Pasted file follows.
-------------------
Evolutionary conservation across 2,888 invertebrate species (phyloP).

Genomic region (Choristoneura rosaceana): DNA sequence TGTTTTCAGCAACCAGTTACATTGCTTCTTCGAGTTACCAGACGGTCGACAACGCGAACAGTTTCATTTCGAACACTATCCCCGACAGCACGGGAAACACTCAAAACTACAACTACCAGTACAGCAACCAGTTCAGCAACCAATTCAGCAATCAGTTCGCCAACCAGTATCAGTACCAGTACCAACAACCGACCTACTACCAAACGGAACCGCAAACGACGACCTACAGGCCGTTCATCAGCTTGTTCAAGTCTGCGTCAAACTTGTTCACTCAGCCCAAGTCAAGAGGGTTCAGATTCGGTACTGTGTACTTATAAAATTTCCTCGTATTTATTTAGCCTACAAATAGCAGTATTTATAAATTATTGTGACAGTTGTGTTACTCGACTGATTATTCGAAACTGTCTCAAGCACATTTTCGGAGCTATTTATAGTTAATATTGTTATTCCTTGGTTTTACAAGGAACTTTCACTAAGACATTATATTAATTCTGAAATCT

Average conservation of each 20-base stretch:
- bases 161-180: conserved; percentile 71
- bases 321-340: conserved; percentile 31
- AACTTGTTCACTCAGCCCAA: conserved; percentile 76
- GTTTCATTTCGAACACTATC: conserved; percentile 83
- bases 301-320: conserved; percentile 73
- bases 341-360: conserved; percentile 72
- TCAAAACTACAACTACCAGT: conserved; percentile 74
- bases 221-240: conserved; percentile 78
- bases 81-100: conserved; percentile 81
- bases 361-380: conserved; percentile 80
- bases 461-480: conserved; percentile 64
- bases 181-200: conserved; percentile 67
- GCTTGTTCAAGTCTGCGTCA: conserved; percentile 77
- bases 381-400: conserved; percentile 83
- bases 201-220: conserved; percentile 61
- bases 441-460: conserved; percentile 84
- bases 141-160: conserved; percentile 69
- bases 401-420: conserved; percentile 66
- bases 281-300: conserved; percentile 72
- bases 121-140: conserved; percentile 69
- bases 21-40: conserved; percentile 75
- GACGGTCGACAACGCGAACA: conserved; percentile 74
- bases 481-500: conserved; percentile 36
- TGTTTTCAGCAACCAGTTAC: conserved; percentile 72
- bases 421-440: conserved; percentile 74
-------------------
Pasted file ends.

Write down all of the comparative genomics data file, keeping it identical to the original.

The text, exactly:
Evolutionary conservation across 2,888 invertebrate species (phyloP).

Genomic region (Choristoneura rosaceana): DNA sequence TGTTTTCAGCAACCAGTTACATTGCTTCTTCGAGTTACCAGACGGTCGACAACGCGAACAGTTTCATTTCGAACACTATCCCCGACAGCACGGGAAACACTCAAAACTACAACTACCAGTACAGCAACCAGTTCAGCAACCAATTCAGCAATCAGTTCGCCAACCAGTATCAGTACCAGTACCAACAACCGACCTACTACCAAACGGAACCGCAAACGACGACCTACAGGCCGTTCATCAGCTTGTTCAAGTCTGCGTCAAACTTGTTCACTCAGCCCAAGTCAAGAGGGTTCAGATTCGGTACTGTGTACTTATAAAATTTCCTCGTATTTATTTAGCCTACAAATAGCAGTATTTATAAATTATTGTGACAGTTGTGTTACTCGACTGATTATTCGAAACTGTCTCAAGCACATTTTCGGAGCTATTTATAGTTAATATTGTTATTCCTTGGTTTTACAAGGAACTTTCACTAAGACATTATATTAATTCTGAAATCT

Average conservation of each 20-base stretch:
- bases 161-180: conserved; percentile 71
- bases 321-340: conserved; percentile 31
- AACTTGTTCACTCAGCCCAA: conserved; percentile 76
- GTTTCATTTCGAACACTATC: conserved; percentile 83
- bases 301-320: conserved; percentile 73
- bases 341-360: conserved; percentile 72
- TCAAAACTACAACTACCAGT: conserved; percentile 74
- bases 221-240: conserved; percentile 78
- bases 81-100: conserved; percentile 81
- bases 361-380: conserved; percentile 80
- bases 461-480: conserved; percentile 64
- bases 181-200: conserved; percentile 67
- GCTTGTTCAAGTCTGCGTCA: conserved; percentile 77
- bases 381-400: conserved; percentile 83
- bases 201-220: conserved; percentile 61
- bases 441-460: conserved; percentile 84
- bases 141-160: conserved; percentile 69
- bases 401-420: conserved; percentile 66
- bases 281-300: conserved; percentile 72
- bases 121-140: conserved; percentile 69
- bases 21-40: conserved; percentile 75
- GACGGTCGACAACGCGAACA: conserved; percentile 74
- bases 481-500: conserved; percentile 36
- TGTTTTCAGCAACCAGTTAC: conserved; percentile 72
- bases 421-440: conserved; percentile 74